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The Smallest Of Things by Ian Whates (book review).

January 10, 2019 | By | Reply More

I’d been aware of Ian Whates as a Science Fiction author for some years, but never got around to reading any of his work. To be honest, while I’ve always been an SF fan, I have tended to favour the supernatural over science for my reading material in recent years.

More recently, I’ve become aware of Ian Whates as a publisher of some repute under the name, Newcon Press. I’ve since met him at a couple of conventions and picked up a few books from him for review purposes, even some Science Fiction.

It was while chatting to him at Novacon last year about a couple of books I was interested in reviewing that it occurred to me that I should finally get around to reading some of his own work. I was aware that he’d had a novella recently published by PS Publishing, but he’d already sold out of copies on the day so I arranged for him to send me a .pdf copy, which this review is based upon. Having previously pigeon-holed Whates as a Science Fiction author, it was interesting to discover that this novella was more along the lines of an urban fantasy of sorts, with occult detective leanings, albeit with a strong science fictional basis.

The main science-fictional basis for the story is the fact that it’s involves the multiverse, a trope that will be very familiar to fans of the CW adaptations of DC Comics characters for TV. In this case it’s specifically set in various different versions of London. Chris is able to sense places where the barriers between the realities are weak, which allow him to pass through.

He receives a panicked text from an old friend, Claire. Her boyfriend has been murdered and the perpetrators are now after her. Claire is aware that Chris works as a sort of interdimensional PI-come-fixer and turns to him for help, because the perpetrators looked…wrong. They do prove to be, as one would expect, ‘not from around here’. They pursue Chris and Claire through several variant Londons until they finally come face to face with the mysterious organisation known as the Faramund.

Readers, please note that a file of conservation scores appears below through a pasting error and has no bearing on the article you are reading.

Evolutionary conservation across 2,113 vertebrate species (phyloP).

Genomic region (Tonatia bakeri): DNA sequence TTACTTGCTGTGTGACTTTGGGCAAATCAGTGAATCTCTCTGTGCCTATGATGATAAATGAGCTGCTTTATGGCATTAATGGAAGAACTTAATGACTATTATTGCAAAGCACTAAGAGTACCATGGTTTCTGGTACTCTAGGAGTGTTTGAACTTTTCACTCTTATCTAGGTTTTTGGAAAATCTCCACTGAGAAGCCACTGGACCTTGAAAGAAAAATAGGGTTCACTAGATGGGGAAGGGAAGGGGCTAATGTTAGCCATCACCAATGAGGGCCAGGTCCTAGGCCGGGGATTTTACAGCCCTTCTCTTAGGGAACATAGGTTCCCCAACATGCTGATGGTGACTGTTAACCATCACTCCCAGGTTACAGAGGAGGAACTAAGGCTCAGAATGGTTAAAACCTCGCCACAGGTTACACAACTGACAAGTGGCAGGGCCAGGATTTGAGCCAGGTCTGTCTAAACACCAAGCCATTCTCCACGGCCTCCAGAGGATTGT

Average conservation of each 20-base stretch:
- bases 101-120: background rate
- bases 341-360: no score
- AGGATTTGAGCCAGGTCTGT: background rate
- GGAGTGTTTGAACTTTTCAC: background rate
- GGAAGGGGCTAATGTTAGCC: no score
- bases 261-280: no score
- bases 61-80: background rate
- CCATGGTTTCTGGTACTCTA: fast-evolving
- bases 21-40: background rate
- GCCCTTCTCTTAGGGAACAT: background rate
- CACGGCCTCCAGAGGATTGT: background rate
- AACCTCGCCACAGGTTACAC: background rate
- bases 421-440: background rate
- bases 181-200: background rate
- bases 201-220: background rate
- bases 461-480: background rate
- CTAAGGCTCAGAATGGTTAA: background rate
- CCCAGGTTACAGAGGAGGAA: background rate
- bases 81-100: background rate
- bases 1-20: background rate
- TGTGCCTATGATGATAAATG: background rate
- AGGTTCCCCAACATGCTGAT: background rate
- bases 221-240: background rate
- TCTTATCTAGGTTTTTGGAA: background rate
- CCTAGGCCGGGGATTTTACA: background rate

It became clear to me very quickly that this is something of a set-up story for the protagonist, Chris. This is not to say it isn’t a satisfying tale in its own right, but I was rather left wanting more and I expect and hope that Whates has a lot more to tell us. We establish here who Chris is and what he does, We’re provided with a classic dodgy organisation designed to fill the role of an arch-enemy and we briefly meet a few of Chris’ friends and contacts, while leaving a fair bit of history to be filled in as the series progresses.

I wasn’t initially clear on whether or not this was actually the first appearance of Chris (who has never been given a surname), so I decided to simply track Ian Whates down on Facebook and ask him. I was informed that the character first appeared in a story that was published in a webzine as long ago as 2007 and that there’s another story in the December 2018 edition of Bruce Bethke’s ‘Stupefying Stories’. PS Publishing have apparently commissioned a further novella, so there’s certainly more to look forward to. I’m rather hoping that the earlier stories (Whates didn’t tell me how many there actually are) might be collected one day.

I suspect it’s apparent by this point that I liked the book quite a lot. It’s so well-written that I didn’t actually notice the writing style, I simply fell into the story. PS Publishing are well above average when it comes to the quality of their editing, so I wasn’t pulled out of the story by bad grammar or typos, which is a sad factor in so many books these days. I was interested enough that I bought a Kindle edition of Stupefying Stories # 22, and am in the process of reviewing that, too.

Dave Brzeski

January 2019

(pub: PS Publications, 2018. 88 page hardback. Price: £15.00 (UK). ISBN: 978-1-786363-62-6. A signed and numbered edition limited to 100 copies is also available at £25.00 (UK). ISBN: 978-1-786363-63-3)

check out website: https://www.pspublishing.co.uk/the-smallest-of-things-hardcover-by-ian-whates-4678-p.asp

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